My students were literally gobbling up the information in the books and several of them were researching facts at home and sharing them with the class.

So all of this led to the birth of our Natural Disasters PBL.

We had to start with our driving question.  A driving question is open ended and it something that students find intriguing and encourages them to want to find out more.  It is the driving force behind their learning.

So here is our driving question.

So with our driving question in place, each student selected a natural disaster that they found intriguing.  Then we were off with the research.  We used books from our library, classroom magazines, as well as the internet.

Once our information and data were collected, we created Powerpoints that would be used to inform the public of what each natural disaster entailed so that they, the public, would be able to identify one if they ever encountered one.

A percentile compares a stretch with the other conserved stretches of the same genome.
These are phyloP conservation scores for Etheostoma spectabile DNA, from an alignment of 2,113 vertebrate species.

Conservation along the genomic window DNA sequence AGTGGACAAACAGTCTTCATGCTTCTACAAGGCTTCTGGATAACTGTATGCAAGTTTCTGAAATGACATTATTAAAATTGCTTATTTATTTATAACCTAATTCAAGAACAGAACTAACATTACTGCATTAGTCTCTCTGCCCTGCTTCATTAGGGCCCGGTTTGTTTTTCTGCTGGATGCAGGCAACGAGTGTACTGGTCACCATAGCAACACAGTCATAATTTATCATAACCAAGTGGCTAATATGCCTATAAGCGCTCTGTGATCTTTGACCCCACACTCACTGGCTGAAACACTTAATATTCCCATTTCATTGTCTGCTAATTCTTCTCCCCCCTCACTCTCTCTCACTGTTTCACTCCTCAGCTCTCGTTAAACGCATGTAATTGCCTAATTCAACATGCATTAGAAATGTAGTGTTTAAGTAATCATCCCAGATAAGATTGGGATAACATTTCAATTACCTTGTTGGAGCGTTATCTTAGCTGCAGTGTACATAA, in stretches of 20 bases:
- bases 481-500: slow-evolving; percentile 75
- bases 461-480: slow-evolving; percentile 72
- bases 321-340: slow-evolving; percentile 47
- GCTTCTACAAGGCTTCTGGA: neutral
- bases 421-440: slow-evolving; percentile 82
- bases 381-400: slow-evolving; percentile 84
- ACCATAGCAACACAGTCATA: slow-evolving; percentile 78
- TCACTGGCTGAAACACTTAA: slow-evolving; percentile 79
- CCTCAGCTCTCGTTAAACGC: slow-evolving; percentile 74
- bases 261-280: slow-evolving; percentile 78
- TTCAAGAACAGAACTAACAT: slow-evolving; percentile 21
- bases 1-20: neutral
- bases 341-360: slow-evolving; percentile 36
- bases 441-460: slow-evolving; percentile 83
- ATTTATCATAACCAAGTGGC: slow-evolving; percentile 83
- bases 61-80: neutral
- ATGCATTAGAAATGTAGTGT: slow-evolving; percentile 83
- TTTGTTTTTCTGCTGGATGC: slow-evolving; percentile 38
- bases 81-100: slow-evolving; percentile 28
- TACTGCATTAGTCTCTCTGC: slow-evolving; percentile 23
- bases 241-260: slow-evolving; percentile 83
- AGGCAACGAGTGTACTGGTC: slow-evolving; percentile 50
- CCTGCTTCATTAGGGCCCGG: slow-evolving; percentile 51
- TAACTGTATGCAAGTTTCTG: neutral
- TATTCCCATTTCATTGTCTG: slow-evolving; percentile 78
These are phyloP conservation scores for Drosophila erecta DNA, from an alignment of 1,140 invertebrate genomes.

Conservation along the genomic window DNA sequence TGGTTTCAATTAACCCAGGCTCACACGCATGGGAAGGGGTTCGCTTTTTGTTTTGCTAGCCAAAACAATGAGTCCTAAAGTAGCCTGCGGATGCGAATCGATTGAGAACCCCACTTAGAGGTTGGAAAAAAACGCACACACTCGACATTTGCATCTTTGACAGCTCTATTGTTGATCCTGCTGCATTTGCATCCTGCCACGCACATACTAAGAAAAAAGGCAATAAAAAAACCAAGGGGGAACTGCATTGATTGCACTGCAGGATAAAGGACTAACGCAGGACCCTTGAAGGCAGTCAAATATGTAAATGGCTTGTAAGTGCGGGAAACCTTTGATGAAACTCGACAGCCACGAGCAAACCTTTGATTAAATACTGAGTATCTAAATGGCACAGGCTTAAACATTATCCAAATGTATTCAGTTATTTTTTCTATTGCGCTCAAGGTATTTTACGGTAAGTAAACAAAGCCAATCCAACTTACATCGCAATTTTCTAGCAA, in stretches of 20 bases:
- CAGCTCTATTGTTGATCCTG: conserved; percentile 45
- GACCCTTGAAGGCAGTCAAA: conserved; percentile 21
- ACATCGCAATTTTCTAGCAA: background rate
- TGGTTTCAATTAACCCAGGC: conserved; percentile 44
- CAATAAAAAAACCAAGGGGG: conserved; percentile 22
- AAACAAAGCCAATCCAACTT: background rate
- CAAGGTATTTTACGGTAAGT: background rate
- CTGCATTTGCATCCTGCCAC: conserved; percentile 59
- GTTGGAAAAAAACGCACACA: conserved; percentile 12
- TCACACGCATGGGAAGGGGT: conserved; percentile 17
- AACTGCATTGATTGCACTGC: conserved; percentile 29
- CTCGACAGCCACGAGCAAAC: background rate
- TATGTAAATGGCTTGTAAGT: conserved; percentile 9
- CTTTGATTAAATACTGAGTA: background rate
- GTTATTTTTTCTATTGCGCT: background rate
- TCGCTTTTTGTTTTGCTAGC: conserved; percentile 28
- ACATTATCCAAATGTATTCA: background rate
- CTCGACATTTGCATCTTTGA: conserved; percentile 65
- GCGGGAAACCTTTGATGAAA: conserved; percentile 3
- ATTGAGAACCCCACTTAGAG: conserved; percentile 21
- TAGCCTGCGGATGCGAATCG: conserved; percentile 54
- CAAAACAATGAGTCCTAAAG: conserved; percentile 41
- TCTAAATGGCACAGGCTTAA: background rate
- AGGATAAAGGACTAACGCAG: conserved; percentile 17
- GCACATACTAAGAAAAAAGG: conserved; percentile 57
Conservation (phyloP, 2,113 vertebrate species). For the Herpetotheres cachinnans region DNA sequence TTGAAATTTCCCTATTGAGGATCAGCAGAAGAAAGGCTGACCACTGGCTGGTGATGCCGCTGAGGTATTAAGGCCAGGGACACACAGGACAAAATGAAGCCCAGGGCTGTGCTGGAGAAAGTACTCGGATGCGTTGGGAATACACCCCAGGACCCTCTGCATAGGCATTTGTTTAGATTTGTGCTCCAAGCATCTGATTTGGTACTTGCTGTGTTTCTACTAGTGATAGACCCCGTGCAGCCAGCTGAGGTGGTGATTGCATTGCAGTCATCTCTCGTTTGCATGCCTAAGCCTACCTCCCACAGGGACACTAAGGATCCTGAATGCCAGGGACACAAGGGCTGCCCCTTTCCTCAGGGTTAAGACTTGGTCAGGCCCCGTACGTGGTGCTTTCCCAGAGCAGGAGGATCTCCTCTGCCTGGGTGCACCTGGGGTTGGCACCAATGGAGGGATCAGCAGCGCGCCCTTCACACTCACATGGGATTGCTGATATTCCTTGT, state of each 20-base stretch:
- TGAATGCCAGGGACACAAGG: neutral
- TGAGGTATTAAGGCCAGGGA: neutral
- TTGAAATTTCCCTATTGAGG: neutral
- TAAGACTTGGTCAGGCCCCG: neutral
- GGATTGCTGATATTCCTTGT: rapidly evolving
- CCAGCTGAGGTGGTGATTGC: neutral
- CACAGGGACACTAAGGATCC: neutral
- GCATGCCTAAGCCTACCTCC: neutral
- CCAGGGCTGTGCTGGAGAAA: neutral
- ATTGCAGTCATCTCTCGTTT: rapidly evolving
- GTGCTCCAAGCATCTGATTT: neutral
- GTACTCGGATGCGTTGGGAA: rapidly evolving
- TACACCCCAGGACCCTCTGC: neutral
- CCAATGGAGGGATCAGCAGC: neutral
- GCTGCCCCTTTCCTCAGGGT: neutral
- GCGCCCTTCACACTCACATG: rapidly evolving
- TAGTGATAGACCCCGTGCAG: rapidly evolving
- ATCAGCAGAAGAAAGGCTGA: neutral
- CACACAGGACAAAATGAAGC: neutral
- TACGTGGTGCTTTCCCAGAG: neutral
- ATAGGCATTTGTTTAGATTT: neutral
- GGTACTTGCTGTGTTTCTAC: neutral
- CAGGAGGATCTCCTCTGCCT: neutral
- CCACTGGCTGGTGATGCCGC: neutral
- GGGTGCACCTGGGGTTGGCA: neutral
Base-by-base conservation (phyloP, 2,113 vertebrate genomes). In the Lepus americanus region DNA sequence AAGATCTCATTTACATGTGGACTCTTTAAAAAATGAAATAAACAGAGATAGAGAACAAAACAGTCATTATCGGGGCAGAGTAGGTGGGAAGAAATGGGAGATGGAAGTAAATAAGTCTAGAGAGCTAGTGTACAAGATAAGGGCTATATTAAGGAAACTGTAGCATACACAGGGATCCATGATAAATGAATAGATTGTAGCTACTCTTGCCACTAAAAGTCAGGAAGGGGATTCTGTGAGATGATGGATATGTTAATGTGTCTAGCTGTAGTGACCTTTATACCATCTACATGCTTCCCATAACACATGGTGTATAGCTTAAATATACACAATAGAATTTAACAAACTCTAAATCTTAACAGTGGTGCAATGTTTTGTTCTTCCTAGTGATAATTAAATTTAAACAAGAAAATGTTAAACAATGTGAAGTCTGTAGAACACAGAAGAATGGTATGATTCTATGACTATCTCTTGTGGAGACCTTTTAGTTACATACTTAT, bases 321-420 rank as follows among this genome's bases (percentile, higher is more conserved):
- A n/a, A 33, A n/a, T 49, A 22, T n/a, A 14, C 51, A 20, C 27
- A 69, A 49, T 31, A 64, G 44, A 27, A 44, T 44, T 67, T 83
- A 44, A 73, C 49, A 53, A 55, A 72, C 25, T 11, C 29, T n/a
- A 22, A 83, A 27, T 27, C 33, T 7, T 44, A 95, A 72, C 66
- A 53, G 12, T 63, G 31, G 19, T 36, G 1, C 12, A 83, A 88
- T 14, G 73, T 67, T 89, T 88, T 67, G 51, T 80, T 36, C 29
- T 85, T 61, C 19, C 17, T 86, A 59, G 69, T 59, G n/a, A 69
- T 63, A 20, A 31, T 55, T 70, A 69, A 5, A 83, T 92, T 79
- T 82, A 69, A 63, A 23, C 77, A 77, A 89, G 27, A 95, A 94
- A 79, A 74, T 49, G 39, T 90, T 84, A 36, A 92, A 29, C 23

Next, we created posters informing the public what to do to be prepared for a natural disaster and what to do following a disaster.

Since our school is not only doing a push for PBLs, but also STEAM, we decided to take this whole project one step deeper and create structures that would withstand the specific type of natural disaster that each student had studied.  Of course, they knew that Legos and linking toys would not be the building materials of choice.  Students had to be prepared to tell us what they would use to create disaster-proof structures.

Sadly I accidentally deleted photos of their final product.
 The final part of our PBL was to share their knowledge with an audience.  The information was first shared within our classroom.  Then, their posters, copies of their Powerpoint, and photos of their structures (as well as a letter written by me explaining the project) were sent to areas that were most commonly afflicted with each specific type of natural disaster.

Yes, PBLs are time consuming, HOWEVER, the amount of learning, engagement, rigor, and application of skills to real-world experiences and events is truly priceless.  

I highly recommend that you try one!

UPDATED: I recently collaborated with our GATE teacher and we created a Nutrition PBL centered around The Big Bad Wolf. We had so much fun using it with our students. You can grab it by clicking on the picture below.